Inside the 2011 Kiplinger 25
Get a behind-the-scenes look at how we've chosen this year's list of our favorite no-load mutual funds.
Reader Charles Galgowski recently wrote to ask who selects the funds in our annual listing of Kiplinger's top 25 mutual funds. The Kip 25, as we call it, has so many fans that I thought you'd all like to know who puts together our list and how we do it.
We've been compiling the Kip 25 in its current form since May 2004, and since 2007 the main fund picker has been senior associate editor Andrew Tanzer. Andrew has been a financial journalist for 26 years, 20 of them reporting from the Far East. He works closely with executive editor Manny Schiffres, who supervises our investment coverage (see FUND WATCH: Our Favorite No-Load Funds for 2011 for their latest selections).
WATCH OUR VIDEO FOR AN INSIDE LOOK AT THE 2011 KIPLINGER 25
Manny and Andrew don't always see eye to eye. Manny prefers funds that adhere to a pure investment style. That, he figures, makes it easier for investors to fine-tune portfolios containing different types of stocks and bonds in the proportions they think are most appropriate (see Kiplinger's Model Portfolios for three sample portfolios using Kip 25 funds).
But Andrew thinks many investors prefer to have managers do the work for them, so he's partial to "go anywhere" funds that have the latitude to select a mix of investments. We have added a couple of these funds to the Kip 25 -- FPA Crescent and Oakmark Global.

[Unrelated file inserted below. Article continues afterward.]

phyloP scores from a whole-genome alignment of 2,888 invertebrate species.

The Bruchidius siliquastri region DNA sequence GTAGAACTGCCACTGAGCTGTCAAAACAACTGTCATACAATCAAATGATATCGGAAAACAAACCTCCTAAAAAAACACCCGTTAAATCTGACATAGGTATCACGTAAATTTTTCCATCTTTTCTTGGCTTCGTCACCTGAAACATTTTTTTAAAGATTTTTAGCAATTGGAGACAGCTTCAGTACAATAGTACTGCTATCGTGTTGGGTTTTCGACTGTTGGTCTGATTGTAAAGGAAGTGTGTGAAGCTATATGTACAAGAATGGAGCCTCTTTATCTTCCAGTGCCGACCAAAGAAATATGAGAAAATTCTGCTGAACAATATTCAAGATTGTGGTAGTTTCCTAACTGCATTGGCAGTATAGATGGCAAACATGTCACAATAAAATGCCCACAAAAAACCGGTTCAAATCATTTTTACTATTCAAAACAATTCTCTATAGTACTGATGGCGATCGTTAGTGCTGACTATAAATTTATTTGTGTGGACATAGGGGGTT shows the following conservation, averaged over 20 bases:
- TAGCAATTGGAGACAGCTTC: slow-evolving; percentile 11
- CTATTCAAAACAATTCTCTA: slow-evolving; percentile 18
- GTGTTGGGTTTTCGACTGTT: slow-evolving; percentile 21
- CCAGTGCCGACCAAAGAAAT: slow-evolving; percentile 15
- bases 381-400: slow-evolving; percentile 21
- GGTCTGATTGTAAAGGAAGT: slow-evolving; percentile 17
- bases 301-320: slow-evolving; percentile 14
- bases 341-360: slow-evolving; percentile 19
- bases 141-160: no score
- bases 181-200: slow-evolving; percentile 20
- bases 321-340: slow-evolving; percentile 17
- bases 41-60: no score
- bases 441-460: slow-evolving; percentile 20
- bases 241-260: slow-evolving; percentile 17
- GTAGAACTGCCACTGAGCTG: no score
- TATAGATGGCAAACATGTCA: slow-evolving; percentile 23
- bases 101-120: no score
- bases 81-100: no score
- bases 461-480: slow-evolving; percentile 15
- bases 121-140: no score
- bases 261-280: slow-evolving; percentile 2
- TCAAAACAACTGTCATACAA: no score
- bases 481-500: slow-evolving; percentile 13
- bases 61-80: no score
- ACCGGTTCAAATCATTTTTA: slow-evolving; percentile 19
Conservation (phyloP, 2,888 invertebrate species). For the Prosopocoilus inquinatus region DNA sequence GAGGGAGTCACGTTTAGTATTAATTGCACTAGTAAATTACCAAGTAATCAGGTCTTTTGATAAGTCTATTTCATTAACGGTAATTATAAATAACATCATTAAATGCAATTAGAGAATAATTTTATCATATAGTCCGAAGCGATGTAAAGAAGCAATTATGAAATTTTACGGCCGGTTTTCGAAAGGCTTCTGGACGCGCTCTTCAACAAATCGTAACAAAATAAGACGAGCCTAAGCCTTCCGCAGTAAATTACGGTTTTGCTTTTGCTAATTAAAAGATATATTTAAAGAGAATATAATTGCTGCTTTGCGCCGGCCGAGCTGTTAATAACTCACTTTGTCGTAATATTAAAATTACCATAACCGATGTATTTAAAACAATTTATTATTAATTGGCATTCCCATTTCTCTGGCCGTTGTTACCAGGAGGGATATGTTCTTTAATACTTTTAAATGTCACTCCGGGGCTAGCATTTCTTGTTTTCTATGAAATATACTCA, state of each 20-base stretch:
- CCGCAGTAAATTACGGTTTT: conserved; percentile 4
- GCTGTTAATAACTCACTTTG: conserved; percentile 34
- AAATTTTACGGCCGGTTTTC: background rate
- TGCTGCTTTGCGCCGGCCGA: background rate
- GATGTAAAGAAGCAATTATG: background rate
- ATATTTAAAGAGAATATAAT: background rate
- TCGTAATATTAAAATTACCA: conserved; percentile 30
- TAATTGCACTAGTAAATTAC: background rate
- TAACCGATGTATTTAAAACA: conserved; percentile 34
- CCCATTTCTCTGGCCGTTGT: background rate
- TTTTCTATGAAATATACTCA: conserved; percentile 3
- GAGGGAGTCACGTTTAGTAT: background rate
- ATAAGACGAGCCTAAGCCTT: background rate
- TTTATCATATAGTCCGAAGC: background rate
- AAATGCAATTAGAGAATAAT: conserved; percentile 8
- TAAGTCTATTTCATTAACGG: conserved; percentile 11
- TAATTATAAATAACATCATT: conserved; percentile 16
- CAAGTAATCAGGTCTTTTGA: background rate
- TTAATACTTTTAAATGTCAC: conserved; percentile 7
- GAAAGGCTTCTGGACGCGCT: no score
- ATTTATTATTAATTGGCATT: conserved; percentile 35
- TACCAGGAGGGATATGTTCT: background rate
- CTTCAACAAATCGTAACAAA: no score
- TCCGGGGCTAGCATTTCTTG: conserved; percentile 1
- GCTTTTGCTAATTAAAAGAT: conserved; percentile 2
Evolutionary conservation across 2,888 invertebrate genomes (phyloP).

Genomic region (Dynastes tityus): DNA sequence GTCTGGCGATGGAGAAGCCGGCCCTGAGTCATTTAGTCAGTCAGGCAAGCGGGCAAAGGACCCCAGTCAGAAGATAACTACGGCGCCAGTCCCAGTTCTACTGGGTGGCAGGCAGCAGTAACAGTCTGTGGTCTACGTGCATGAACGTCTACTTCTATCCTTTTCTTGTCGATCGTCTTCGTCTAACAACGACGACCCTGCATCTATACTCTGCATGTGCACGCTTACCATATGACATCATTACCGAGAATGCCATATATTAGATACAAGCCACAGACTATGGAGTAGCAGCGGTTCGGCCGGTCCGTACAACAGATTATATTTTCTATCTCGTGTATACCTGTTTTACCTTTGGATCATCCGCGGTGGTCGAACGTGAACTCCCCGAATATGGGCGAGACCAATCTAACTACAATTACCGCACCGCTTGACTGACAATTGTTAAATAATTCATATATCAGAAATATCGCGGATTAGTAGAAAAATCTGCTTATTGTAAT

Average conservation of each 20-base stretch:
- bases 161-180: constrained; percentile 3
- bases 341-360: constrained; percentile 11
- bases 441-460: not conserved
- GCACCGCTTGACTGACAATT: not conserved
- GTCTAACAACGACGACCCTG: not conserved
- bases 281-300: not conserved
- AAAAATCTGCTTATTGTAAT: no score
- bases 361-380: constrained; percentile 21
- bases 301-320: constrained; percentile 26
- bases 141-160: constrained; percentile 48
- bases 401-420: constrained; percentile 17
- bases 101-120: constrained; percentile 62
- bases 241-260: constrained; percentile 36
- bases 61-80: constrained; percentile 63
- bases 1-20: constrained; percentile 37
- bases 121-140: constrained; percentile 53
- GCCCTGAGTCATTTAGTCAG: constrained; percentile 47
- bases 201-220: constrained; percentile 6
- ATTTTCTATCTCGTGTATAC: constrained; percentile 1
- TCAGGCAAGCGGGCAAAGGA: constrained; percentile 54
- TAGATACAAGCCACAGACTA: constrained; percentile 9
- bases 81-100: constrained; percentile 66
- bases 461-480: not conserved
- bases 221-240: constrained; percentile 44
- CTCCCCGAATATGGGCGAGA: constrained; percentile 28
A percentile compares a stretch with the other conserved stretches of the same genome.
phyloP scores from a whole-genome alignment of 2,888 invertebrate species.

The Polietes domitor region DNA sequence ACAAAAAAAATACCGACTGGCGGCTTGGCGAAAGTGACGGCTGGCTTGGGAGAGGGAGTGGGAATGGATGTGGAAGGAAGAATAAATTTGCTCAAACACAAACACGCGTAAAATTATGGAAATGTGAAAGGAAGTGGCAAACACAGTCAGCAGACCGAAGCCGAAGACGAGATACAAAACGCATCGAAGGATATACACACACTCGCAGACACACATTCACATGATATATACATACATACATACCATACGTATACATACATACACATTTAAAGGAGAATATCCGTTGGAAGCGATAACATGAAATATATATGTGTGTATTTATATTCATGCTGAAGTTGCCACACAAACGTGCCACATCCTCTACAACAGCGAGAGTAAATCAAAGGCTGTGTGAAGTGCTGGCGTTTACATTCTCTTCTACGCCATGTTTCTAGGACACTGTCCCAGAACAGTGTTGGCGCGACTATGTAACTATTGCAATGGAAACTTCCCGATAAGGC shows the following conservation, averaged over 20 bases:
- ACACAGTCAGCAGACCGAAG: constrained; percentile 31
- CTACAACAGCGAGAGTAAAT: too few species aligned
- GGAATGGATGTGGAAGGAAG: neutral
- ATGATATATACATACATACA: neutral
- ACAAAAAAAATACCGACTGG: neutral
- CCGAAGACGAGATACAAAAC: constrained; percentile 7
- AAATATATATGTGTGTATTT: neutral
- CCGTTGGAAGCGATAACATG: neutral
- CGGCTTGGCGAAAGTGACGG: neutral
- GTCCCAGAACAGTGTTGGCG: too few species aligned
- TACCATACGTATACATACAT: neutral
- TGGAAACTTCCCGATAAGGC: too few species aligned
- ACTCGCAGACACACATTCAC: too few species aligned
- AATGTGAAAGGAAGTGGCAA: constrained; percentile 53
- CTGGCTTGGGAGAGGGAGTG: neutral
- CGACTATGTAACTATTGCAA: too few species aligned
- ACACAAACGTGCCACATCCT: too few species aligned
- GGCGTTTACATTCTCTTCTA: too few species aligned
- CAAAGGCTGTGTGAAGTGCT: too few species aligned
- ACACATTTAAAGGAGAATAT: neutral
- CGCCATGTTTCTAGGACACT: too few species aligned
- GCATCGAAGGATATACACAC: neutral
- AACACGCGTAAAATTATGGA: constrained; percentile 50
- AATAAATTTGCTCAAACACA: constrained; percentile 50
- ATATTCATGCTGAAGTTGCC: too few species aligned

There's no disagreement, however, about what we're looking for in a Kip 25 fund. We believe in holding funds rather than trading them, so we focus on promising funds with solid long-term records -- and managers with tenures to match. In fact, a number of funds on our list have managers, such as Preston Athey, of T. Rowe Price Small-Cap Value, who have been at the helm for 20 years or more.
And like many good funds, the Kip 25 has low turnover; on average we replace only about five funds per year. This go-round, we're replacing four, and the changes may raise a few eyebrows. For example, even though we're concerned about inflation, we've dropped Vanguard Inflation-Protected Securities because we worry that the fund will lose value if interest rates rise. We think its replacement, DoubleLine Total Return, is a better hedge.
Also out is the venerable Selected American Shares. "It wasn't terrible, just not very exciting," says Manny. So we found a more compelling alternative. Perhaps most surprising, Fairholme Fund is off our list, even though its manager, Bruce Berkowitz, was Morningstar's manager of the year in 2010. We worry that the fund has grown too large, and that Berkowitz is stretched thin, so we're anticipating problems before they materialize.
Some funds are noteworthy for not being dropped. Even though we have reservations about the muni market, we kept Fidelity Intermediate Municipal Income for tax-free-bond investors. T. Rowe Price Emerging Markets Stock hasn't beaten its index, but we couldn't find a suitable replacement in this critical sector.
Should You Sell?
"Just because we drop a fund doesn't mean you should sell it," says Andrew. For one thing, taxes might be a consideration if you're sitting on capital gains in a taxable account. And even though Selected American Shares hasn't done much better than its index, it hasn't blown up.
Note also that these are our favorite funds for a broad spectrum of investors, from retirees looking for income to thirtysomethings going for growth. In fact, before you choose any fund, you should size up your goals, your time horizon and your appetite for risk. Then, like reader Galgowski, use the Kip 25 to divvy up your assets.
P.S. Check out our spotlight on ETFs, a new monthly feature.